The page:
Direct download (4 more)  
     
    My bibliography  
     
    Export citation  
  32. Marek Zirk-Sadowski (2012). Interpretation of Law and Judges Communities. International Journal for the Semiotics of Law - Revue Internationale de Sémiotique Juridique 25 (4):473-487.score: 36.0
    The principle of omnia sunt interpretanda refers to the derivational conception and derivational theory of interpretation. The principle appears in disputes concerning the role of a judge in the process of interpretation, and this has produced an effect that Polish theory of law is currently getting closer to the conceptions presented in the American debate on activism and textualism. In the practice of jurisdiction, the principle of omnia sunt interpretanda is mostly invoked outside theoretical context. It becomes a manifestation (...)
    Direct download (3 more)  
     
    My bibliography  
     
    Export citation  
  33. Armanas Abramavičius (2009). The Right to Judicial Defence in the Jurisprudence of the Constitutional Court of the Republic of Lithuania. Jurisprudence 117 (3):21-40.score: 36.0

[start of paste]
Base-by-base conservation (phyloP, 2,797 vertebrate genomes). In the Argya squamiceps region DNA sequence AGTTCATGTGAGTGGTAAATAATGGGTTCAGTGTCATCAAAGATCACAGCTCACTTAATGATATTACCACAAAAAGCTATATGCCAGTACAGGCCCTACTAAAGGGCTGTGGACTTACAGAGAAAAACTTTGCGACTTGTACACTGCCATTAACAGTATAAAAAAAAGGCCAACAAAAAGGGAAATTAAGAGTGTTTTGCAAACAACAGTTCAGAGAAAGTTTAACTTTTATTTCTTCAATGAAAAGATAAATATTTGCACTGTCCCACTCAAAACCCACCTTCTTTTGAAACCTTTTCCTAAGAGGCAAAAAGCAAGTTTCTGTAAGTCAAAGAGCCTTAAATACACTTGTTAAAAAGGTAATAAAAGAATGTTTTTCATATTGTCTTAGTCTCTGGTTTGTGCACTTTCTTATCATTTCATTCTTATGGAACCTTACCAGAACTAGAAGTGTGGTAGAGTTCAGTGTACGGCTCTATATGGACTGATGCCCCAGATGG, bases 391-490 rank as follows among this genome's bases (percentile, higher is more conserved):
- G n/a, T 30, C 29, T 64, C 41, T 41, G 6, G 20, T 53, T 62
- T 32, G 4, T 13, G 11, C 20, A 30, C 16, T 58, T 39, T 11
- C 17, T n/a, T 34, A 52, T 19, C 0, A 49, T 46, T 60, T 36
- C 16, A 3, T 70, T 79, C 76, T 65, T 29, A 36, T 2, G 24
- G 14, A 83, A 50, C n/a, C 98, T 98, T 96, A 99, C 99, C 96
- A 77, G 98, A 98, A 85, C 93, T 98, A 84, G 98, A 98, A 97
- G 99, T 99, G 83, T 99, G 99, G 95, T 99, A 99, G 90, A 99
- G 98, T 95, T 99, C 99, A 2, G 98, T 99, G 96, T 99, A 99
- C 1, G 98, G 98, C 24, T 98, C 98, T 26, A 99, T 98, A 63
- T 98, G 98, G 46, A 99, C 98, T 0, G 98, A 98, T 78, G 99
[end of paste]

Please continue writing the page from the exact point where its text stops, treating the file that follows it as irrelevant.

The article deals with the constitutional right of a person to apply to court. While construing this constitutionally entrenched right of a person, one analyses the doctrine of the right of a person to apply to court, which was formed in the jurisprudence of the Constitutional Court of the Republic of Lithuania. The right of a person to court is entrenched expressis verbis in Paragraph 1 of Article 30 of the Constitution whereby the person whose constitutional rights or freedoms are (...)
    Translate to English
    | Direct download (3 more)  
     
    My bibliography  
     
    Export citation  
  34. Albert Noguera Fernández (2009). El constitucionalismo de tercera generación: rompiendo la tensión entre la definición social del estado y el tratamiento constitucional degradado de los derechos sociales. Anales de la Cátedra Francisco Suárez 43:245 - 265.score: 36.0
    One of the characteristics of the social or second generation constitutionalism, where we find, among many others, the Spanish Constitution of 1978, has been the tension between the social definition of the state and the degraded constitutional treatment of social rights. Can a Social State be developed without full constitutional protection and judicial enforcement of social rights?. The latest constitutional process in the Andean countries has involved the establishment of a constitutional model of strong social content and full (...)
    No categories
    Translate to English
    | Direct download (3 more)  
     
    My bibliography  
     
    Export citation  
  35. Sally J. Kenney (2002). Breaking the Silence: Gender Mainstreaming and the Composition of the European Court of Justice. [REVIEW] Feminist Legal Studies 10 (3):257-270.score: 36.0